Orange County has a long, nasty history of whitewashing or destroying Mexican-themed murals, from a 600-foot-long wall that once stood in Fountain Valley to one inside the Plummer Auditorium at Fullerton High School to a wall in Old Town Placentia that was barely in the planning stages by Cal State Fullerton's MEChA chapter before some pendejo called it racist.
Now add to that ignominious list a large piece that graced the wall of the former SanTana offices of the Orange County Register's Spanish-language weekly, Excélsior. That's the mural above; below is the newly gentrified wall.
No one is weeping for the demise of this art work, which was whitewashed sometime this fall. Oh, everyone in SanTana knows about it, passing by it hundreds of times over the past 15 or so years on Grand Avenue. But it wasn't the most iconic of murals–quite trite, really, like that Simpsons episode where Michael Keaton plays an ex-convict forced to paint a lame one at Springfield Elementary at the insistence of Principal Skinner. Out of sight; out of mind.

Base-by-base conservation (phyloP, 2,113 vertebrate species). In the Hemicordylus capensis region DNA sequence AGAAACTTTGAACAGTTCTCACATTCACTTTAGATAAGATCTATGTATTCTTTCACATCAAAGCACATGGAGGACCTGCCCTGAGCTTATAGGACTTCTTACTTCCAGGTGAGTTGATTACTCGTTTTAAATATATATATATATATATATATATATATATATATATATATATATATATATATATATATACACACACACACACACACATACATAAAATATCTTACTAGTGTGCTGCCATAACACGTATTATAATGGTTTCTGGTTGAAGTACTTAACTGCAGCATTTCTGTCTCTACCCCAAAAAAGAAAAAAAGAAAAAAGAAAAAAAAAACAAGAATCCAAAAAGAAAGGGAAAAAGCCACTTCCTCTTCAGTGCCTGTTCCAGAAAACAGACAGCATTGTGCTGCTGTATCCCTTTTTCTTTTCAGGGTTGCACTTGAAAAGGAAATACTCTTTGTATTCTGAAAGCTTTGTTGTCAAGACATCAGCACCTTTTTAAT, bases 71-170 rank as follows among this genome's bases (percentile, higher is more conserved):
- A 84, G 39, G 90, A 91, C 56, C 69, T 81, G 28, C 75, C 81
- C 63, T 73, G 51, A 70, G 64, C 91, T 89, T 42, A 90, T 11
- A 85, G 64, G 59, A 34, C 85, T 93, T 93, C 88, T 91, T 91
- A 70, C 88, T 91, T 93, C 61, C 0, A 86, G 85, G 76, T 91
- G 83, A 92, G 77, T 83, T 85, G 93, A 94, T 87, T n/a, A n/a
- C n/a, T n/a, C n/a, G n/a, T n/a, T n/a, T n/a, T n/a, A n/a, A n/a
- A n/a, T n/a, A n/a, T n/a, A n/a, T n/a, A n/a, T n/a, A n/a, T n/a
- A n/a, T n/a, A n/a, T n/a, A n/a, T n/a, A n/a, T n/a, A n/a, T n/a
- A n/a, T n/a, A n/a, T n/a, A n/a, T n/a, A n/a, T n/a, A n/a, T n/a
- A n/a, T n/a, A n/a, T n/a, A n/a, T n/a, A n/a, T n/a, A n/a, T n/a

Hell, I've been sitting on this story for nearly a month, given that the Register just declared bankruptcy. But the whitewashing of this mural is a metaphor on multiple levels: the continued gentrification of SanTana; the demise of the Register, which doesn't even own that building anymore and thus had no say it the mural's destruction, as much as I would've loved to pin it on them (was it new landlord Mike Harrah?); the flat-out ignorance its owners have with Latinos in the city; the irrelevance of the Reg's Spanish-language newspaper (it's now called UNIDOS, and is housed in the Reg's main building); the apathy people have toward Mexican murals in Orange County. Someone has to remember the mural and what it stood for, and here you go…